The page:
Utility of Antibiotics in Abscess Management – Systematic Review and Meta-Analysis

02 Apr
April 2, 2018

Background: Skin and soft tissue abscesses are a common emergency department (ED) presentation. The approach to management has changed little in recent decades: incision and drainage (I+D) and then discharge home with follow up. However, increasing rates of methicillin-resistant staph aureus (MRSA) over the last decade have led to further consideration of adjunct therapy with oral antibiotics to improve cure rates. Two recent studies (Talan 2016, Daum 2017) have shown a modest but consistent benefit to oral antibiotics.

Article:

Gottlieb M et al. Systemic Antibiotics for the Treatment of Skin and Soft Tissue Abscesses: A Systematic Review and Meta-Analysis. Ann Emerg Med 2018. [Epub Ahead of Print]

Clinical Question: Do MRSA-active antibiotics improve clinical cure rates amongst patients with abscesses who also receive I+D?

Outcome (Primary): Treatment failures within 21 days

Design: Systematic review and meta-analysis of randomized controlled trials comparing systemic antibiotics with activity against MRSA versus placebo in the treatment of skin and soft tissue abscesses after I+D. The authors searched PubMed, the Cumulative Index of Nursing and Allied Health Literature, Scopus and the Cochrane Database looking for appropriate articles

Excluded: Case reports, case series, retrospective studies, nonrandomized studies and studies published as abstract only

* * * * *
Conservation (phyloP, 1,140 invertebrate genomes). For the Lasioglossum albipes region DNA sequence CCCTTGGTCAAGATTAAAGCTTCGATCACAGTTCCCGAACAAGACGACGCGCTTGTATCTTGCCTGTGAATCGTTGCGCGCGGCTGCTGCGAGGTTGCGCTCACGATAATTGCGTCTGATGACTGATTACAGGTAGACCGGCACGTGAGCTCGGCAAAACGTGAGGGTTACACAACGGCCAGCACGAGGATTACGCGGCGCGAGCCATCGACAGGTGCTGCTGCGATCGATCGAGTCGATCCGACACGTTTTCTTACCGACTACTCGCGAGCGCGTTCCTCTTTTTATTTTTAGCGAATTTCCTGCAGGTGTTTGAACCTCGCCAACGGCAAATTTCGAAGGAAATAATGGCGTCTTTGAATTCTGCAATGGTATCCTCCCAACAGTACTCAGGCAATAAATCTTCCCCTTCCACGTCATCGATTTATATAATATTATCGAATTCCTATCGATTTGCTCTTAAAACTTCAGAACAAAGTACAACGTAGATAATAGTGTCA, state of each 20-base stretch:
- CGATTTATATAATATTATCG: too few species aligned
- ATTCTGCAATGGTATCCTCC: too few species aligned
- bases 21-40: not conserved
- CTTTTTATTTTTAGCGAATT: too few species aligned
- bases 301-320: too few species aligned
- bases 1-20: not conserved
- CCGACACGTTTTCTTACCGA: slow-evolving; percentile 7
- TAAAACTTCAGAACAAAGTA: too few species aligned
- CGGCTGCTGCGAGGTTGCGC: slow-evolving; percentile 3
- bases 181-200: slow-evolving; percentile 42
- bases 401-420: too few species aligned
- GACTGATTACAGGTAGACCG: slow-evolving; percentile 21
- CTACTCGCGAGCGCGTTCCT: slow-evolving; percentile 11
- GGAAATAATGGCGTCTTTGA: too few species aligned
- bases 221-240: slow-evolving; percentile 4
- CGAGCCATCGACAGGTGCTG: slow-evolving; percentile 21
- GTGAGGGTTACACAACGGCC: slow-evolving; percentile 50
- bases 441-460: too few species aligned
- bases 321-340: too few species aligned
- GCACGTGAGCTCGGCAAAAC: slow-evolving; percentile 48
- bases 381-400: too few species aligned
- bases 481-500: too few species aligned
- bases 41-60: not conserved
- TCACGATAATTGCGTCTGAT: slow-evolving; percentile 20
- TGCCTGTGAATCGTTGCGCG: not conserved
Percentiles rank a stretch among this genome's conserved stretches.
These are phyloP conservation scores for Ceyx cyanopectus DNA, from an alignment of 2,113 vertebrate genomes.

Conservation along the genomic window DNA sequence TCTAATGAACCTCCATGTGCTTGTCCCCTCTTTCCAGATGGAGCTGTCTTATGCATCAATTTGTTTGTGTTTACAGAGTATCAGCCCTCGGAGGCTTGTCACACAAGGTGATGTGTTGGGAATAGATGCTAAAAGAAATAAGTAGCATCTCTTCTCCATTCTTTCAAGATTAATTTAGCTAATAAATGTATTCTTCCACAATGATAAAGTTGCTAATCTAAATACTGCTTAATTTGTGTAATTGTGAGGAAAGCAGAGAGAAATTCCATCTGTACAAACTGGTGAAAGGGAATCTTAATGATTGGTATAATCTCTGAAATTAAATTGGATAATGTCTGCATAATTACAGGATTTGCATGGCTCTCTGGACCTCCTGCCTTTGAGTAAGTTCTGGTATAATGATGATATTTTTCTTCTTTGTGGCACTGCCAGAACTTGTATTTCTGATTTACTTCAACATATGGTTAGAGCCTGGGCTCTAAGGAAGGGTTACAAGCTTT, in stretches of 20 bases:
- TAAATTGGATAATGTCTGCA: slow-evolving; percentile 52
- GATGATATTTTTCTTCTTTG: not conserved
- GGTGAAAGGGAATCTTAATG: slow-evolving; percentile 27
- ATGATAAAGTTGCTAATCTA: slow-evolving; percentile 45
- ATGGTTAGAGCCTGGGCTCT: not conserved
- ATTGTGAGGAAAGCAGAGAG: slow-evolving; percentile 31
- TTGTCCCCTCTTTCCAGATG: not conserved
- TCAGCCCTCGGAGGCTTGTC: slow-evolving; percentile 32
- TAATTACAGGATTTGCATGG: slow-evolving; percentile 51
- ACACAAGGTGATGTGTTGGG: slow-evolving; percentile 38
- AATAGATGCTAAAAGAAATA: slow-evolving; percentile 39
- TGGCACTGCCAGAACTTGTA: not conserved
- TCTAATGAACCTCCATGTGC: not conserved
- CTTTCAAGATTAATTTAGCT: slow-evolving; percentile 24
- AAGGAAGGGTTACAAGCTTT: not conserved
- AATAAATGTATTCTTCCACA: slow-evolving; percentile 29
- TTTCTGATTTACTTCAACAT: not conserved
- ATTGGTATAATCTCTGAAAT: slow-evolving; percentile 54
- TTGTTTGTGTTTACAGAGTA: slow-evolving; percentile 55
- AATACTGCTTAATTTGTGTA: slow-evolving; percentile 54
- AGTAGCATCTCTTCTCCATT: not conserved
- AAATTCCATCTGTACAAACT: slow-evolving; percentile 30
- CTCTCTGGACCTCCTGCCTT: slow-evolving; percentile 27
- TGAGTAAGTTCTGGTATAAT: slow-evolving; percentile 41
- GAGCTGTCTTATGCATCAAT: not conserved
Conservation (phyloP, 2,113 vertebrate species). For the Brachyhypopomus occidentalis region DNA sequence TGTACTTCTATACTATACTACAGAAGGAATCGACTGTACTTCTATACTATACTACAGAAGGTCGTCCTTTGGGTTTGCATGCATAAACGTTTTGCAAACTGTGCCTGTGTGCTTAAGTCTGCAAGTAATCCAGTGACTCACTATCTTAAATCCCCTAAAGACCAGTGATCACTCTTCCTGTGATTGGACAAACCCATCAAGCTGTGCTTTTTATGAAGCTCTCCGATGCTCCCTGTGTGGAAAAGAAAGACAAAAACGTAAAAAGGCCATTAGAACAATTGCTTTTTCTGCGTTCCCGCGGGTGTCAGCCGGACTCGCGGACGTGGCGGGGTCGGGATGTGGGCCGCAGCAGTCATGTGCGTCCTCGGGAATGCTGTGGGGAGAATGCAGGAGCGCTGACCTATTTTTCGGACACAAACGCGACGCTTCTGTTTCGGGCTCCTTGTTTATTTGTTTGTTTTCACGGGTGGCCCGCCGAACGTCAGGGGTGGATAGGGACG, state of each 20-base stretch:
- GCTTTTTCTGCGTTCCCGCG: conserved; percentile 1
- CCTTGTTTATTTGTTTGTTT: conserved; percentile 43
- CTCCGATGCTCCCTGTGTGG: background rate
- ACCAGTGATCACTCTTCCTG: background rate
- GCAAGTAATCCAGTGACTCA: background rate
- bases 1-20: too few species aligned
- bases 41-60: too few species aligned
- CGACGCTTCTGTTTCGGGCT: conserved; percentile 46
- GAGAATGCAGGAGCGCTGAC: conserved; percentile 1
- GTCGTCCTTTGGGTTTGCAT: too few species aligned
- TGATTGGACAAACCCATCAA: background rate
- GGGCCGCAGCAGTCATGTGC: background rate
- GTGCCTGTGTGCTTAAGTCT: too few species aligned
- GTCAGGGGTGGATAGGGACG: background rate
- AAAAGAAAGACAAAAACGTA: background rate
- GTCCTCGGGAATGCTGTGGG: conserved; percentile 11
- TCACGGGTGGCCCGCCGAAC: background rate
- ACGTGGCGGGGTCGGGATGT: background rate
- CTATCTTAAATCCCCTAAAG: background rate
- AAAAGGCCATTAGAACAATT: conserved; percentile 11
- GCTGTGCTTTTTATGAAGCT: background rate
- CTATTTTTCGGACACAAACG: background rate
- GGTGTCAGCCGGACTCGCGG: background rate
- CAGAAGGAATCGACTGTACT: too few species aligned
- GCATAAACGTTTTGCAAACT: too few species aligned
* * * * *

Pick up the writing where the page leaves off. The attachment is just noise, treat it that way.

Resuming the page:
Primary Results:

  • Search yielded 2,772 references of which, 15 had full-text review
  • Four studies (with 2,406 patients) included in the systematic review and meta-analysis
    • Three studies performed in the ED only
    • One study performed in ED and outpatient setting
  • Anti-MRSA antibiotics used: TMP-SMX (3 studies) TMP-SMX or Clindamycin (1 study)

Critical Findings:

  • Treatment failures (primary outcome)
    • Anti-MRSA antibiotics 7.7% vs Placebo 16.1%
    • Absolute difference: 7.4% (NNT = 13.5)
    • OR = 2.32 (95% CI: 1.75 – 3.08)
    • Statistical Heterogeneity (I2) = 0%
    • Loss to follow up: 6.1%
  • New lesions at different sites (secondary outcome)
    • Anti-MRSA antibiotics 6.2% vs. Placebo 15.3%
    • Absolute difference: 9.1% (NNT = 11)
    • OR = 0.32 (95% CI: 0.23 – 0.44)
  • Adverse events
    • Anti-MRSA antibiotics 24.8% vs. Placebo 22.2%
    • NNH = 23

Strengths:

  • Largest meta-analysis/systematic review to date
  • PRISMA guidelines used for systematic review and meta-analysis
  • Multiple databases searched for relevant articles
  • Two investigators independently extracted data from the studies included in the systematic review
  • Quality of studies was assessed using the Cochrane Risk of Bias tool
  • Risk of bias was determined to be low in all studies (a meta-analysis is only as good as the studies that go into it)
  • Included studies were multicenter increasing external validity
  • Primary endpoint is patient centered
  • Statistical heterogeneity was absent for the primary outcome

Limitations:

  • Results are heavily weighted by two of the four included studies
  • All studies conducted in US. Unclear if this affects generalizability
  • Studies did not all use the same antibiotic (Daum et al used clindamycin or TMP-SMX) and did not all use the same dose of antibiotic
  • Clinical cure (the primary endpoint) was defined differently in the different studies
  • I+D technique was not standardized in all studies. Inadequate drainage would skew the results
  • Only one study (Daum 2017) included children < 12 years of age